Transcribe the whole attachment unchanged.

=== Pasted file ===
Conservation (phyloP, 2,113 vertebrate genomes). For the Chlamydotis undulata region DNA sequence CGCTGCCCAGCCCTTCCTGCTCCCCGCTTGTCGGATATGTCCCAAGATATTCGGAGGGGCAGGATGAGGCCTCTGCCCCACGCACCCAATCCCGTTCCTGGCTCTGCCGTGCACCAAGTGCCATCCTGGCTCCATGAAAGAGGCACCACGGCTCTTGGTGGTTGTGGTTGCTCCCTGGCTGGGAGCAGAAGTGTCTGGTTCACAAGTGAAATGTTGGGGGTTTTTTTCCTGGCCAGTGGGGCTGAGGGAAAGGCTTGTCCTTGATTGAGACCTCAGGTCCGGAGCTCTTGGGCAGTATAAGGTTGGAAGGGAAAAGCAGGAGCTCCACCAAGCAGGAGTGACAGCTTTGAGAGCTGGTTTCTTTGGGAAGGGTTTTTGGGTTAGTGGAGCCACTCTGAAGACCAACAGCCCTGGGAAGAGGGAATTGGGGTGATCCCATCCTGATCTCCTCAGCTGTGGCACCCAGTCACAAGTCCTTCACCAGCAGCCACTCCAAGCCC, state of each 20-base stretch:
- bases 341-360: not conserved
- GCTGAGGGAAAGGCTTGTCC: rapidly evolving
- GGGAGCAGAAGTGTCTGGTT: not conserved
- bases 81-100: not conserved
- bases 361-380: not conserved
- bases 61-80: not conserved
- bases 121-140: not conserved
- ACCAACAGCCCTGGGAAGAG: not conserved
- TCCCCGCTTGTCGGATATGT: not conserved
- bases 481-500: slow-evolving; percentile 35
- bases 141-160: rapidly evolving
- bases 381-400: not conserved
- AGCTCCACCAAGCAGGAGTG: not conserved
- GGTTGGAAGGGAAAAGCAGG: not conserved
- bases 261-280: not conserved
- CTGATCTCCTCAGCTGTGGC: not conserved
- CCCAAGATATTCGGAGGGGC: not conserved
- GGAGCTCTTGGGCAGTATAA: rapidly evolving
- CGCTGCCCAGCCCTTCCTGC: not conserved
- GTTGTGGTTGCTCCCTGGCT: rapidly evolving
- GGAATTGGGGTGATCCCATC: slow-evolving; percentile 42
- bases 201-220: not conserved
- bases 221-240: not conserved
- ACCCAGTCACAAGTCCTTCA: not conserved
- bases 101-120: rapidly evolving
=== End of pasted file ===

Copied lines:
Conservation (phyloP, 2,113 vertebrate genomes). For the Chlamydotis undulata region DNA sequence CGCTGCCCAGCCCTTCCTGCTCCCCGCTTGTCGGATATGTCCCAAGATATTCGGAGGGGCAGGATGAGGCCTCTGCCCCACGCACCCAATCCCGTTCCTGGCTCTGCCGTGCACCAAGTGCCATCCTGGCTCCATGAAAGAGGCACCACGGCTCTTGGTGGTTGTGGTTGCTCCCTGGCTGGGAGCAGAAGTGTCTGGTTCACAAGTGAAATGTTGGGGGTTTTTTTCCTGGCCAGTGGGGCTGAGGGAAAGGCTTGTCCTTGATTGAGACCTCAGGTCCGGAGCTCTTGGGCAGTATAAGGTTGGAAGGGAAAAGCAGGAGCTCCACCAAGCAGGAGTGACAGCTTTGAGAGCTGGTTTCTTTGGGAAGGGTTTTTGGGTTAGTGGAGCCACTCTGAAGACCAACAGCCCTGGGAAGAGGGAATTGGGGTGATCCCATCCTGATCTCCTCAGCTGTGGCACCCAGTCACAAGTCCTTCACCAGCAGCCACTCCAAGCCC, state of each 20-base stretch:
- bases 341-360: not conserved
- GCTGAGGGAAAGGCTTGTCC: rapidly evolving
- GGGAGCAGAAGTGTCTGGTT: not conserved
- bases 81-100: not conserved
- bases 361-380: not conserved
- bases 61-80: not conserved
- bases 121-140: not conserved
- ACCAACAGCCCTGGGAAGAG: not conserved
- TCCCCGCTTGTCGGATATGT: not conserved
- bases 481-500: slow-evolving; percentile 35
- bases 141-160: rapidly evolving
- bases 381-400: not conserved
- AGCTCCACCAAGCAGGAGTG: not conserved
- GGTTGGAAGGGAAAAGCAGG: not conserved
- bases 261-280: not conserved
- CTGATCTCCTCAGCTGTGGC: not conserved
- CCCAAGATATTCGGAGGGGC: not conserved
- GGAGCTCTTGGGCAGTATAA: rapidly evolving
- CGCTGCCCAGCCCTTCCTGC: not conserved
- GTTGTGGTTGCTCCCTGGCT: rapidly evolving
- GGAATTGGGGTGATCCCATC: slow-evolving; percentile 42
- bases 201-220: not conserved
- bases 221-240: not conserved
- ACCCAGTCACAAGTCCTTCA: not conserved
- bases 101-120: rapidly evolving